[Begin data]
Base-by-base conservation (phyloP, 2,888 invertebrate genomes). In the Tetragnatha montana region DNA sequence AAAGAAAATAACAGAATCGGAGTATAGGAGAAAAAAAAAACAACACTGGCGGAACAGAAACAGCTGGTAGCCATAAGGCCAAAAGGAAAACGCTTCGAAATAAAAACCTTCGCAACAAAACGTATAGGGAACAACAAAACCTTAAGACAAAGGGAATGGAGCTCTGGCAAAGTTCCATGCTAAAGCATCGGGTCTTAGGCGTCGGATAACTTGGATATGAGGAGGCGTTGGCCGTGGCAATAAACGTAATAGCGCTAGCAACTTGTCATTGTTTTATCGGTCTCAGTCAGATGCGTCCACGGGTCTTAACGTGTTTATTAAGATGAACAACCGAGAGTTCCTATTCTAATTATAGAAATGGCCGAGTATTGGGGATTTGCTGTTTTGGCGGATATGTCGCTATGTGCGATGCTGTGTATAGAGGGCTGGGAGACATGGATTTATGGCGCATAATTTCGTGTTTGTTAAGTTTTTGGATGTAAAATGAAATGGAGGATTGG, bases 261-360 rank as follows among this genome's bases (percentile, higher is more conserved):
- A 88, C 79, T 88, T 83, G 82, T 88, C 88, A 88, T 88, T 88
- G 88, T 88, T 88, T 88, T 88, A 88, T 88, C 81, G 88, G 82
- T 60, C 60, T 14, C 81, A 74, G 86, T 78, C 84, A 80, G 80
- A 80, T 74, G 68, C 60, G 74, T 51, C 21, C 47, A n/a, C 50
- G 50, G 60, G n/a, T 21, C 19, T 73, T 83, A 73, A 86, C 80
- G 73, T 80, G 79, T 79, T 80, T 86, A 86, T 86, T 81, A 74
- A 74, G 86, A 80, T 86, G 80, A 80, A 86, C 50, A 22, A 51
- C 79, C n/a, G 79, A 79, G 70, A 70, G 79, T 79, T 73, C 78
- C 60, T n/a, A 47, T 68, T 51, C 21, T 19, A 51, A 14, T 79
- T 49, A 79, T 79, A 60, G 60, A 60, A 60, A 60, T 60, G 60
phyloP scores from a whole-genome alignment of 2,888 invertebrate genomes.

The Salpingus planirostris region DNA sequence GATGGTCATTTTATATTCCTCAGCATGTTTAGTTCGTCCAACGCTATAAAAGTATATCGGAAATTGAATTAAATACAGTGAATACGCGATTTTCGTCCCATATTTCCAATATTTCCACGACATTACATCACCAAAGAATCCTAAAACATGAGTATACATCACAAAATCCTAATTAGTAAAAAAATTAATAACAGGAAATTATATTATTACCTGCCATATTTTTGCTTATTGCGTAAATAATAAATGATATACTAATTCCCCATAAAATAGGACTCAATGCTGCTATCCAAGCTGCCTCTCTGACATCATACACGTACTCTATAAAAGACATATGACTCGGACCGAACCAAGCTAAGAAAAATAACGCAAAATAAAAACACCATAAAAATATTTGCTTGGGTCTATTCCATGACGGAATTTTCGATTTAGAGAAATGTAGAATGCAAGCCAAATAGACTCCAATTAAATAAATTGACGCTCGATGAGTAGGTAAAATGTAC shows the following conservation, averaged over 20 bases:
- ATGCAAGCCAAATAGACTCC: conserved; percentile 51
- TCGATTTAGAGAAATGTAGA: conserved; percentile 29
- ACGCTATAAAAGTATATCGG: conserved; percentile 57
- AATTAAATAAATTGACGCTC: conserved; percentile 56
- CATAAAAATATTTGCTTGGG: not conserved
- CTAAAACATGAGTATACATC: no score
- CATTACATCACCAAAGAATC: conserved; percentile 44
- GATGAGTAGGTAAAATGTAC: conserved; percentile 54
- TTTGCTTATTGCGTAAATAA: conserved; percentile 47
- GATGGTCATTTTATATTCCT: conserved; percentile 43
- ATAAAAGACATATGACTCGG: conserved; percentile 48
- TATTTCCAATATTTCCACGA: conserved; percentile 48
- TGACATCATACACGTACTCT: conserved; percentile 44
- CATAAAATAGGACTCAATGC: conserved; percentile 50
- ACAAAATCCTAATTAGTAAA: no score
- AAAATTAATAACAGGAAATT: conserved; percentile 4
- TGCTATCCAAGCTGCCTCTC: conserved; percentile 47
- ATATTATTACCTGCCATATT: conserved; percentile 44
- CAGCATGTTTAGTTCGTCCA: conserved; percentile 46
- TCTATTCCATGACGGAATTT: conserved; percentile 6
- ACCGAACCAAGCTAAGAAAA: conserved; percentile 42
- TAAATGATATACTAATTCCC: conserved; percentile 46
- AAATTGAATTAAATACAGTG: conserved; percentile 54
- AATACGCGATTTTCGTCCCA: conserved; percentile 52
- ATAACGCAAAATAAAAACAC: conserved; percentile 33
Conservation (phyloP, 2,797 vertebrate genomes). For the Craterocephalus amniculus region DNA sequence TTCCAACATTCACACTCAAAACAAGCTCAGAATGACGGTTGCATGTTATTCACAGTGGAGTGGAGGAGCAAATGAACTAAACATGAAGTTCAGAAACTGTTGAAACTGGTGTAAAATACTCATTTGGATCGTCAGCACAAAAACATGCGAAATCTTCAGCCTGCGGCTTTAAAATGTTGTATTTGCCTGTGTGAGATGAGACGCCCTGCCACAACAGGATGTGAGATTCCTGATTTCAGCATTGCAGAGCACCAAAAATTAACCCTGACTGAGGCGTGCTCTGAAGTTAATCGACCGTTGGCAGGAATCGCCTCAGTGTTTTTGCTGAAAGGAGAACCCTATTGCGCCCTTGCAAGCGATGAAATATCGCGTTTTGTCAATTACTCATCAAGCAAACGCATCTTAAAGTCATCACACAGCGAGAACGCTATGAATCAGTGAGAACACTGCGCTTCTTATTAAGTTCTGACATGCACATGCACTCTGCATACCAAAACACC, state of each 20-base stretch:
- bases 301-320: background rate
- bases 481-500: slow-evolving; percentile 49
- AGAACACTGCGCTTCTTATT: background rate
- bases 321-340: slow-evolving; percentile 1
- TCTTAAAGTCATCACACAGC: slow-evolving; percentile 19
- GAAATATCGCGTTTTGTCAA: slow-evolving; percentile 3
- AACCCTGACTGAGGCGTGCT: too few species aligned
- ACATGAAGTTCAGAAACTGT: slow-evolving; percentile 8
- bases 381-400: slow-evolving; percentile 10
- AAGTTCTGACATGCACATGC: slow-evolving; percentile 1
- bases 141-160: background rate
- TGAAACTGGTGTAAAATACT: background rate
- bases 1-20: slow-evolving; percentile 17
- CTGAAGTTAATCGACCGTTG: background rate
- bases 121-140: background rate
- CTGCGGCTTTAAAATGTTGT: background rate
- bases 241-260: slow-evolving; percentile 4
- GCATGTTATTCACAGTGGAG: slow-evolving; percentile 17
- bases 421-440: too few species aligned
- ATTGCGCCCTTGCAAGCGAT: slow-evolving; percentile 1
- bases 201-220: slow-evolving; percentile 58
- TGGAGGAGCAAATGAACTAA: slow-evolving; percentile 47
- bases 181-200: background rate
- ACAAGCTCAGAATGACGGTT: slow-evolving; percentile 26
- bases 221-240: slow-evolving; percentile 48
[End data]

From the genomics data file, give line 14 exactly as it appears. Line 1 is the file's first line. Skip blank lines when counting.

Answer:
- ATGCAAGCCAAATAGACTCC: conserved; percentile 51